• Much pop music since 1980 and nearly all of it since 1990
  • Psychedelic rock (i.e., Pink Floyd’s Dark Side of the Moon)
  • Late Beatles records (i.e., Magical Mystery Tour)

Greg DeBeers describes surrealist sound design as “fantasy or science fiction style.” It goes beyond EQ to use time-based effects (reverb and delay) and modulation (flange, pitch shifting, etc.) Surrealist music techniques include:

  • Digital quantization to create unnaturally perfect rhythms
  • Auto-Tune and harmonization to make unnaturally perfect singing
  • Synthesized and sampled sounds
  • The combination of dry and artificially reverberant sounds to create paradoxical and unphysical musical space
  • Digital splices and stutters, with instantaneous timbre and volume changes and “digital black” (unnaturally perfect silence)

Surrealist recordings often incorporate samples of realist recordings whose low fidelity becomes just another flavor of special effect — see, for example, hip-hop producers sampling old soul albums.

My favorite example of a surrealist recording is “Little Fluffy Clouds” by The Orb, a combination of drum machines, synthesizers, and radically decontextualized audio samples.

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Realism and effects

The three categories are especially useful when you consider different audio effects. A realist producer might find a particular reverb setting to be excessive and “wrong,” while a surrealist producer might find the same setting to be too conservative.

Compression

Realist: High threshold, low ratio. Smoothing out a few peaks without audibly changing the sound.

Hyperrealist: Medium threshold, medium ratio. Boosting loudness and presence and providing “glue” without flattening out the dynamics too much.

Surrealist: Low threshold, high ratio. Deliberate “pumping” and “breathing,” especially through the use of sidechaining.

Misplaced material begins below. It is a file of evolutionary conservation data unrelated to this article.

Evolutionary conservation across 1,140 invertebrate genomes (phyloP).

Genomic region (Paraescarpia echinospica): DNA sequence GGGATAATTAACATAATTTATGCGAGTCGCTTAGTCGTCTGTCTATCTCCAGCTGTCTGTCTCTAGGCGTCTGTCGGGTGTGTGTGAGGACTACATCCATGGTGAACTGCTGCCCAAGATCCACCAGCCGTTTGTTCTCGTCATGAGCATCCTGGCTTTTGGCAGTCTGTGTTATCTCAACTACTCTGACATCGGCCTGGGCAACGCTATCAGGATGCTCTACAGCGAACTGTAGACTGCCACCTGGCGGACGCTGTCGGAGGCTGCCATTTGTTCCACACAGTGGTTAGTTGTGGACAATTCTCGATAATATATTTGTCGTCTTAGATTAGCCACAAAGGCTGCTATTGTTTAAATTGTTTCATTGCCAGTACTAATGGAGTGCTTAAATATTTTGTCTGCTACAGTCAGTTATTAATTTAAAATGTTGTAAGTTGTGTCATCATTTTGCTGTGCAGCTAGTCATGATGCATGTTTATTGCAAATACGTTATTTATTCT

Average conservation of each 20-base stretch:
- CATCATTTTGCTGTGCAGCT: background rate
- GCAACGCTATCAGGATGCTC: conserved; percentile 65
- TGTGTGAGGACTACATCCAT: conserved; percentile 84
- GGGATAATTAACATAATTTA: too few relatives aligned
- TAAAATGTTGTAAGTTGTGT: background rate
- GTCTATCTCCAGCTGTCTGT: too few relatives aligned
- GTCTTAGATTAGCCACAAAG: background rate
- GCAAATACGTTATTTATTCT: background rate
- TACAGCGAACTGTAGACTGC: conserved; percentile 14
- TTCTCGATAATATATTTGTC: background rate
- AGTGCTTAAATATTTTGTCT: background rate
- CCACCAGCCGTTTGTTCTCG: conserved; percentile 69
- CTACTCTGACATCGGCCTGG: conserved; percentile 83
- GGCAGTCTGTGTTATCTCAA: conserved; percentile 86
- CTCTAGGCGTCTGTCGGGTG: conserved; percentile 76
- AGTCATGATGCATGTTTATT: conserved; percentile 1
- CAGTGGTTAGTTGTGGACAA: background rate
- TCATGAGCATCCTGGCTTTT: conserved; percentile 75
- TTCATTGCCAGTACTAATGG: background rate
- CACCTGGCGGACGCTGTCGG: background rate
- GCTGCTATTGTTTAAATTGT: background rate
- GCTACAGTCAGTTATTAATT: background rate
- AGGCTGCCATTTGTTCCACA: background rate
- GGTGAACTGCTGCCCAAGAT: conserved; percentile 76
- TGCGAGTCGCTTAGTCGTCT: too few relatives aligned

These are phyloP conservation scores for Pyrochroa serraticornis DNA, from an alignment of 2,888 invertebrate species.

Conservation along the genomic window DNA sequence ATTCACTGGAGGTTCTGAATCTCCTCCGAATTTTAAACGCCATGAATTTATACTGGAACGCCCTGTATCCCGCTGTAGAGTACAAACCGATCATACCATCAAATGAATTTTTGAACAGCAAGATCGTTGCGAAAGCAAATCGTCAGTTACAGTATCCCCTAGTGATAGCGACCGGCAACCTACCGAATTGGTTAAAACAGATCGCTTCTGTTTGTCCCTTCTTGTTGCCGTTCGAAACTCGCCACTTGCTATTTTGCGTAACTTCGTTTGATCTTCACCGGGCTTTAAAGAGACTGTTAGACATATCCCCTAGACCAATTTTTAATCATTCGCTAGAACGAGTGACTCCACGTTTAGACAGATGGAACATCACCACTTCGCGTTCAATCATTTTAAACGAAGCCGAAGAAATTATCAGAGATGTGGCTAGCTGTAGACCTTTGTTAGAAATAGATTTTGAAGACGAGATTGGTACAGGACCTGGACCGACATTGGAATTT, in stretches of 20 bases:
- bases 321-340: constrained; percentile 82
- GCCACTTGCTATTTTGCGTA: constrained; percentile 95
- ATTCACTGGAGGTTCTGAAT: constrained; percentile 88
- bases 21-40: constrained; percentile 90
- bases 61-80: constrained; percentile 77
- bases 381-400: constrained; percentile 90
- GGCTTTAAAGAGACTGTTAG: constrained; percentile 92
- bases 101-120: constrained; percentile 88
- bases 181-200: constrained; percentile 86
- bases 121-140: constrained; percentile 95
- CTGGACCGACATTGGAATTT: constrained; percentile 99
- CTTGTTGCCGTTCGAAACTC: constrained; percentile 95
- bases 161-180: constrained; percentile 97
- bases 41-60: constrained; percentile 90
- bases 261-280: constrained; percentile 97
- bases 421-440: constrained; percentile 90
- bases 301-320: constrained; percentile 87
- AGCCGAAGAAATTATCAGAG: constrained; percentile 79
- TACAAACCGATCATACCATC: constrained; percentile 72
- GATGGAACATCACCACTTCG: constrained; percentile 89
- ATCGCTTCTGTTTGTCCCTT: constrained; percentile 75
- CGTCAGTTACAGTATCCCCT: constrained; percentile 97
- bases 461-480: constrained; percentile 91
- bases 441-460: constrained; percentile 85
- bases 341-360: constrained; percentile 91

EQ

Realist: Gentle cuts and boosts to transparently and unobtrusively clarify the sound.

Hyperrealist: More substantial cuts and boosts to “fit sounds together” or to accentuate particular sounds while still preserving their basic timbre.

Surrealist: Extreme low-pass and high-pass filtering; notch and comb filters; filter sweeps; “telephone” voice and other frequency-based special effects.

Reverb

Realist: Compensation for an excessively dry recording environment; tasteful “audio Vaseline.”

Hyperrealist: Bigger-than-life reverb that still doesn’t overtly call attention to itself as artificial. Standard pop vocal reverb.

Surrealist: Huge, unphysical, or otherwise weird sounds, e.g. Phil Spector records, ’80s gated snares, different implied spaces in the same track, pre-delay.

Overdubbing

Realist: Adding parts that could have been performed live, but weren’t for logistical reasons, or because the producers thought of them after the fact.

Hyperrealist: Layering of voices and instruments to “fatten up” the sound, while still creating the superficial sense of a live performance.

Surrealist: Layering of decontextualized/acousmatic sounds, e.g. all sample-based music. Also, over-the-top massing of sound, like the guitars on commercial hard rock and metal albums.

Interesting edge cases

Sometimes you can hear realism, hyperrealism and surrealism on the same album, or even in the same song.

If you have suggestions for more examples, please hit the comments, below.

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Ethan Hein
Ethan Hein

Ethan Hein is a Doctoral Fellow in Music Education at New York University. He teaches music technology, production and education at NYU and Montclair State University. With the NYU Music Experience Design Lab, Ethan has taken a leadership role in the creation of new technologies for learning and expression, most notably the Groove Pizza. He is the instructor of the free Soundfly course series called Theory for Producers. He maintains a widely-followed and influential blog, and has written for various publications, including Slate, Quartz, and NewMusicBox.